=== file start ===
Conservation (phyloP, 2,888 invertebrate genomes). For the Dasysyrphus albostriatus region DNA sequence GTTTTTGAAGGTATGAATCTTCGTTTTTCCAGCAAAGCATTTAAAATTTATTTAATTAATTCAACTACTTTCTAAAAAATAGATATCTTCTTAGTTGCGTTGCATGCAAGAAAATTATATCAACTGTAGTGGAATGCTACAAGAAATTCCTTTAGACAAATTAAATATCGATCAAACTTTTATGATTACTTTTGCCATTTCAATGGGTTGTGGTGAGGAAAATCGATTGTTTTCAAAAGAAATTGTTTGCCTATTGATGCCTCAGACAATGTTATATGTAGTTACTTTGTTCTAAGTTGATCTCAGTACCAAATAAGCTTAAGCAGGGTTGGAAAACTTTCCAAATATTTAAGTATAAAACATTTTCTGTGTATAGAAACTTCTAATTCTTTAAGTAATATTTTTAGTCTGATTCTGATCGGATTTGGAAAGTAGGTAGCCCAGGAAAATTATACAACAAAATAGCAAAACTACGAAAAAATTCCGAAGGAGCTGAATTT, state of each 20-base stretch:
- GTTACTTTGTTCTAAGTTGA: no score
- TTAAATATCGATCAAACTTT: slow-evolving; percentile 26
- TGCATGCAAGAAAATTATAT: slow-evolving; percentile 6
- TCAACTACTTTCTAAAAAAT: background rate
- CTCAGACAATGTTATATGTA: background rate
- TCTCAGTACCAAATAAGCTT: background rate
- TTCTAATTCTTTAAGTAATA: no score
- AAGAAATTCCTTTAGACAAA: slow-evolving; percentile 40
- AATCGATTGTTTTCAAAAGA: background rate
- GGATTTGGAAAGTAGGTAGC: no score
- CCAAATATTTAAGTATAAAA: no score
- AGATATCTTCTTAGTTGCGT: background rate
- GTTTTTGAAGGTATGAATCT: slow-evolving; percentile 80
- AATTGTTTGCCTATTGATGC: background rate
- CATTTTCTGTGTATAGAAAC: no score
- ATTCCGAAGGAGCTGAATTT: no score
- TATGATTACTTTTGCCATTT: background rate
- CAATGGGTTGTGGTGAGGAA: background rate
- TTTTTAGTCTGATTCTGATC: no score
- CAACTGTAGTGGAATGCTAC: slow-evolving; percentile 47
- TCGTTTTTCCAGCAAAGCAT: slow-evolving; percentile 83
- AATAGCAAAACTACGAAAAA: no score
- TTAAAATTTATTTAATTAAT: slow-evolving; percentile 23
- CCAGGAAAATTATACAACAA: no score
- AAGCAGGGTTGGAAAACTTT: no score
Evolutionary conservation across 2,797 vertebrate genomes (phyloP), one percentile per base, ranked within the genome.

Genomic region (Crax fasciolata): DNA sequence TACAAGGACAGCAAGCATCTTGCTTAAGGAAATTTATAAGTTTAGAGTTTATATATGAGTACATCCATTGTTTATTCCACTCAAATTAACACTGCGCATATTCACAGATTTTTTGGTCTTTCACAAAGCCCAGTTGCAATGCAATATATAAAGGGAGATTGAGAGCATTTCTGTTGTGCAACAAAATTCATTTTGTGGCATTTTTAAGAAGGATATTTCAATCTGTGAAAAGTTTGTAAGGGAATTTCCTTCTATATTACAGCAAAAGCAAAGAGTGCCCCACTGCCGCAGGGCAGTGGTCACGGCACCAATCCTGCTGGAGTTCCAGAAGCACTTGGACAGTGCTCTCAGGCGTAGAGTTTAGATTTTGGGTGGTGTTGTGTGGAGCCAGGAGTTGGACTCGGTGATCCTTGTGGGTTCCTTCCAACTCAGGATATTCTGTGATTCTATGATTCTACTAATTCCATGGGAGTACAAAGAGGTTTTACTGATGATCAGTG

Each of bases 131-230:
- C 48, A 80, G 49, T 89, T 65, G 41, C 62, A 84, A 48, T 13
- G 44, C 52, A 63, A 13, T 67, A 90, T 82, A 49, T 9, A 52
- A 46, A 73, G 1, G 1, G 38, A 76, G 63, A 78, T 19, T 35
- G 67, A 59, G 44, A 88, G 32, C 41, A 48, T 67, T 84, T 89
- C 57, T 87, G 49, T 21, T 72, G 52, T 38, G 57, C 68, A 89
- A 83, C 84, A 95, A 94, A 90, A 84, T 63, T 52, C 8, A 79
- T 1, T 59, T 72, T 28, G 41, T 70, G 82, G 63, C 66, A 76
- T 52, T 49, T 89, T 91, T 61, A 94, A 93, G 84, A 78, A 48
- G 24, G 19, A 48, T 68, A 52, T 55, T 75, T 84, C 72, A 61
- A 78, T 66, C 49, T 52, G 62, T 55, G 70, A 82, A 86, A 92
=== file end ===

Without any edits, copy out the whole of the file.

Conservation (phyloP, 2,888 invertebrate genomes). For the Dasysyrphus albostriatus region DNA sequence GTTTTTGAAGGTATGAATCTTCGTTTTTCCAGCAAAGCATTTAAAATTTATTTAATTAATTCAACTACTTTCTAAAAAATAGATATCTTCTTAGTTGCGTTGCATGCAAGAAAATTATATCAACTGTAGTGGAATGCTACAAGAAATTCCTTTAGACAAATTAAATATCGATCAAACTTTTATGATTACTTTTGCCATTTCAATGGGTTGTGGTGAGGAAAATCGATTGTTTTCAAAAGAAATTGTTTGCCTATTGATGCCTCAGACAATGTTATATGTAGTTACTTTGTTCTAAGTTGATCTCAGTACCAAATAAGCTTAAGCAGGGTTGGAAAACTTTCCAAATATTTAAGTATAAAACATTTTCTGTGTATAGAAACTTCTAATTCTTTAAGTAATATTTTTAGTCTGATTCTGATCGGATTTGGAAAGTAGGTAGCCCAGGAAAATTATACAACAAAATAGCAAAACTACGAAAAAATTCCGAAGGAGCTGAATTT, state of each 20-base stretch:
- GTTACTTTGTTCTAAGTTGA: no score
- TTAAATATCGATCAAACTTT: slow-evolving; percentile 26
- TGCATGCAAGAAAATTATAT: slow-evolving; percentile 6
- TCAACTACTTTCTAAAAAAT: background rate
- CTCAGACAATGTTATATGTA: background rate
- TCTCAGTACCAAATAAGCTT: background rate
- TTCTAATTCTTTAAGTAATA: no score
- AAGAAATTCCTTTAGACAAA: slow-evolving; percentile 40
- AATCGATTGTTTTCAAAAGA: background rate
- GGATTTGGAAAGTAGGTAGC: no score
- CCAAATATTTAAGTATAAAA: no score
- AGATATCTTCTTAGTTGCGT: background rate
- GTTTTTGAAGGTATGAATCT: slow-evolving; percentile 80
- AATTGTTTGCCTATTGATGC: background rate
- CATTTTCTGTGTATAGAAAC: no score
- ATTCCGAAGGAGCTGAATTT: no score
- TATGATTACTTTTGCCATTT: background rate
- CAATGGGTTGTGGTGAGGAA: background rate
- TTTTTAGTCTGATTCTGATC: no score
- CAACTGTAGTGGAATGCTAC: slow-evolving; percentile 47
- TCGTTTTTCCAGCAAAGCAT: slow-evolving; percentile 83
- AATAGCAAAACTACGAAAAA: no score
- TTAAAATTTATTTAATTAAT: slow-evolving; percentile 23
- CCAGGAAAATTATACAACAA: no score
- AAGCAGGGTTGGAAAACTTT: no score
Evolutionary conservation across 2,797 vertebrate genomes (phyloP), one percentile per base, ranked within the genome.

Genomic region (Crax fasciolata): DNA sequence TACAAGGACAGCAAGCATCTTGCTTAAGGAAATTTATAAGTTTAGAGTTTATATATGAGTACATCCATTGTTTATTCCACTCAAATTAACACTGCGCATATTCACAGATTTTTTGGTCTTTCACAAAGCCCAGTTGCAATGCAATATATAAAGGGAGATTGAGAGCATTTCTGTTGTGCAACAAAATTCATTTTGTGGCATTTTTAAGAAGGATATTTCAATCTGTGAAAAGTTTGTAAGGGAATTTCCTTCTATATTACAGCAAAAGCAAAGAGTGCCCCACTGCCGCAGGGCAGTGGTCACGGCACCAATCCTGCTGGAGTTCCAGAAGCACTTGGACAGTGCTCTCAGGCGTAGAGTTTAGATTTTGGGTGGTGTTGTGTGGAGCCAGGAGTTGGACTCGGTGATCCTTGTGGGTTCCTTCCAACTCAGGATATTCTGTGATTCTATGATTCTACTAATTCCATGGGAGTACAAAGAGGTTTTACTGATGATCAGTG

Each of bases 131-230:
- C 48, A 80, G 49, T 89, T 65, G 41, C 62, A 84, A 48, T 13
- G 44, C 52, A 63, A 13, T 67, A 90, T 82, A 49, T 9, A 52
- A 46, A 73, G 1, G 1, G 38, A 76, G 63, A 78, T 19, T 35
- G 67, A 59, G 44, A 88, G 32, C 41, A 48, T 67, T 84, T 89
- C 57, T 87, G 49, T 21, T 72, G 52, T 38, G 57, C 68, A 89
- A 83, C 84, A 95, A 94, A 90, A 84, T 63, T 52, C 8, A 79
- T 1, T 59, T 72, T 28, G 41, T 70, G 82, G 63, C 66, A 76
- T 52, T 49, T 89, T 91, T 61, A 94, A 93, G 84, A 78, A 48
- G 24, G 19, A 48, T 68, A 52, T 55, T 75, T 84, C 72, A 61
- A 78, T 66, C 49, T 52, G 62, T 55, G 70, A 82, A 86, A 92